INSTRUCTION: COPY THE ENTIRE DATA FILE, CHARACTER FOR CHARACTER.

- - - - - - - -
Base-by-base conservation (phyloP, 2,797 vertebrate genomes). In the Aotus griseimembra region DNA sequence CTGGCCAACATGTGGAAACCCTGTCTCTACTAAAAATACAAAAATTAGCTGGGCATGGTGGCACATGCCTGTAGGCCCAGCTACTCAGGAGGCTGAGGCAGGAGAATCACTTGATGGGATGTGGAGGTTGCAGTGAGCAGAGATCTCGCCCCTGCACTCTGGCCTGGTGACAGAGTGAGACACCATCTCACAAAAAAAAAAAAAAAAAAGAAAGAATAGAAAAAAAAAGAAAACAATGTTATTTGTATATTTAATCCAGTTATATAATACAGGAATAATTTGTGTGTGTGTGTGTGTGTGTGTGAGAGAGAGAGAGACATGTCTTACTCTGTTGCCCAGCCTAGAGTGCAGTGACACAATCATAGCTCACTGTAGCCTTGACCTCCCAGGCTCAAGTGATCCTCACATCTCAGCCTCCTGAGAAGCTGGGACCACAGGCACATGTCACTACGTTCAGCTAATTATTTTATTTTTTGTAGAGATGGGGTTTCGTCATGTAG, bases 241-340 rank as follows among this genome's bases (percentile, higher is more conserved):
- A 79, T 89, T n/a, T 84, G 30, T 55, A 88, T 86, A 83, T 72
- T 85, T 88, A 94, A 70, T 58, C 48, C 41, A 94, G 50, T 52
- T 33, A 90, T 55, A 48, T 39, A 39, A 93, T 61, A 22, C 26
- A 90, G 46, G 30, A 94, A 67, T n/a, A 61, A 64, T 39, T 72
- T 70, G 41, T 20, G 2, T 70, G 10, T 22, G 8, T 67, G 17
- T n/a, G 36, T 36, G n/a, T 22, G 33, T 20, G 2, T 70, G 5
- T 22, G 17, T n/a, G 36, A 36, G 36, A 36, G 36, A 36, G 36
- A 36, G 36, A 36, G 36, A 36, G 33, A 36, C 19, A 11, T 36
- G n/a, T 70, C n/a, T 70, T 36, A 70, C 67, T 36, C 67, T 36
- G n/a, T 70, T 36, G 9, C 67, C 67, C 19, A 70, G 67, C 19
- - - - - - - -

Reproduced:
Base-by-base conservation (phyloP, 2,797 vertebrate genomes). In the Aotus griseimembra region DNA sequence CTGGCCAACATGTGGAAACCCTGTCTCTACTAAAAATACAAAAATTAGCTGGGCATGGTGGCACATGCCTGTAGGCCCAGCTACTCAGGAGGCTGAGGCAGGAGAATCACTTGATGGGATGTGGAGGTTGCAGTGAGCAGAGATCTCGCCCCTGCACTCTGGCCTGGTGACAGAGTGAGACACCATCTCACAAAAAAAAAAAAAAAAAAGAAAGAATAGAAAAAAAAAGAAAACAATGTTATTTGTATATTTAATCCAGTTATATAATACAGGAATAATTTGTGTGTGTGTGTGTGTGTGTGTGAGAGAGAGAGAGACATGTCTTACTCTGTTGCCCAGCCTAGAGTGCAGTGACACAATCATAGCTCACTGTAGCCTTGACCTCCCAGGCTCAAGTGATCCTCACATCTCAGCCTCCTGAGAAGCTGGGACCACAGGCACATGTCACTACGTTCAGCTAATTATTTTATTTTTTGTAGAGATGGGGTTTCGTCATGTAG, bases 241-340 rank as follows among this genome's bases (percentile, higher is more conserved):
- A 79, T 89, T n/a, T 84, G 30, T 55, A 88, T 86, A 83, T 72
- T 85, T 88, A 94, A 70, T 58, C 48, C 41, A 94, G 50, T 52
- T 33, A 90, T 55, A 48, T 39, A 39, A 93, T 61, A 22, C 26
- A 90, G 46, G 30, A 94, A 67, T n/a, A 61, A 64, T 39, T 72
- T 70, G 41, T 20, G 2, T 70, G 10, T 22, G 8, T 67, G 17
- T n/a, G 36, T 36, G n/a, T 22, G 33, T 20, G 2, T 70, G 5
- T 22, G 17, T n/a, G 36, A 36, G 36, A 36, G 36, A 36, G 36
- A 36, G 36, A 36, G 36, A 36, G 33, A 36, C 19, A 11, T 36
- G n/a, T 70, C n/a, T 70, T 36, A 70, C 67, T 36, C 67, T 36
- G n/a, T 70, T 36, G 9, C 67, C 67, C 19, A 70, G 67, C 19